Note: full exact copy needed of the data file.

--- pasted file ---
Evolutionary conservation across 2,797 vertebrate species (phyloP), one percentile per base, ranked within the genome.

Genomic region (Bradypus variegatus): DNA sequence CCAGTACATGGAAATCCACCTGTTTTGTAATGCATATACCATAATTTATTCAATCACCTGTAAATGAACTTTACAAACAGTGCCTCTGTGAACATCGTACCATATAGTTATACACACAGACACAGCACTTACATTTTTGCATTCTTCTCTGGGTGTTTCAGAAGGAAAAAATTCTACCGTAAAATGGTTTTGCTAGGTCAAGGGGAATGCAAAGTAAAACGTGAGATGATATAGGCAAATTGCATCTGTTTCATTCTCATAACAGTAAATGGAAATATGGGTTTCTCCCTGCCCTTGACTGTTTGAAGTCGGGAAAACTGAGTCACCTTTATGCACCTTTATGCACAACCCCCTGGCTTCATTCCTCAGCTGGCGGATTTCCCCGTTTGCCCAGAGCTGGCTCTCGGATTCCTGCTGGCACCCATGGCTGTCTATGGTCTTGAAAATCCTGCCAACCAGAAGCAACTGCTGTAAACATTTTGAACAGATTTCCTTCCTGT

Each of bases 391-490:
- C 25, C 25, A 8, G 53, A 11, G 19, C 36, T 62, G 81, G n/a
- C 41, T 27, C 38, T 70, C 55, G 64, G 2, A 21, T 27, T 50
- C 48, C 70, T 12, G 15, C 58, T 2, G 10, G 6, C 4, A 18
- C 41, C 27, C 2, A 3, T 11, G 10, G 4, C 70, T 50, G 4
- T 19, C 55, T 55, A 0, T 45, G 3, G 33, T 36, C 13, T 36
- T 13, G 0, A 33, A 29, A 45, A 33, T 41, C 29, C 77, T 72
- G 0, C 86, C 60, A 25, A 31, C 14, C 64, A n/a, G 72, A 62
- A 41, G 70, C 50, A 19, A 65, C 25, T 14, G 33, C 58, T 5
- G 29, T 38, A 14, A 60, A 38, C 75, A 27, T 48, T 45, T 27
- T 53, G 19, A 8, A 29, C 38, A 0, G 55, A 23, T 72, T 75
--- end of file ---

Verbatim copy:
Evolutionary conservation across 2,797 vertebrate species (phyloP), one percentile per base, ranked within the genome.

Genomic region (Bradypus variegatus): DNA sequence CCAGTACATGGAAATCCACCTGTTTTGTAATGCATATACCATAATTTATTCAATCACCTGTAAATGAACTTTACAAACAGTGCCTCTGTGAACATCGTACCATATAGTTATACACACAGACACAGCACTTACATTTTTGCATTCTTCTCTGGGTGTTTCAGAAGGAAAAAATTCTACCGTAAAATGGTTTTGCTAGGTCAAGGGGAATGCAAAGTAAAACGTGAGATGATATAGGCAAATTGCATCTGTTTCATTCTCATAACAGTAAATGGAAATATGGGTTTCTCCCTGCCCTTGACTGTTTGAAGTCGGGAAAACTGAGTCACCTTTATGCACCTTTATGCACAACCCCCTGGCTTCATTCCTCAGCTGGCGGATTTCCCCGTTTGCCCAGAGCTGGCTCTCGGATTCCTGCTGGCACCCATGGCTGTCTATGGTCTTGAAAATCCTGCCAACCAGAAGCAACTGCTGTAAACATTTTGAACAGATTTCCTTCCTGT

Each of bases 391-490:
- C 25, C 25, A 8, G 53, A 11, G 19, C 36, T 62, G 81, G n/a
- C 41, T 27, C 38, T 70, C 55, G 64, G 2, A 21, T 27, T 50
- C 48, C 70, T 12, G 15, C 58, T 2, G 10, G 6, C 4, A 18
- C 41, C 27, C 2, A 3, T 11, G 10, G 4, C 70, T 50, G 4
- T 19, C 55, T 55, A 0, T 45, G 3, G 33, T 36, C 13, T 36
- T 13, G 0, A 33, A 29, A 45, A 33, T 41, C 29, C 77, T 72
- G 0, C 86, C 60, A 25, A 31, C 14, C 64, A n/a, G 72, A 62
- A 41, G 70, C 50, A 19, A 65, C 25, T 14, G 33, C 58, T 5
- G 29, T 38, A 14, A 60, A 38, C 75, A 27, T 48, T 45, T 27
- T 53, G 19, A 8, A 29, C 38, A 0, G 55, A 23, T 72, T 75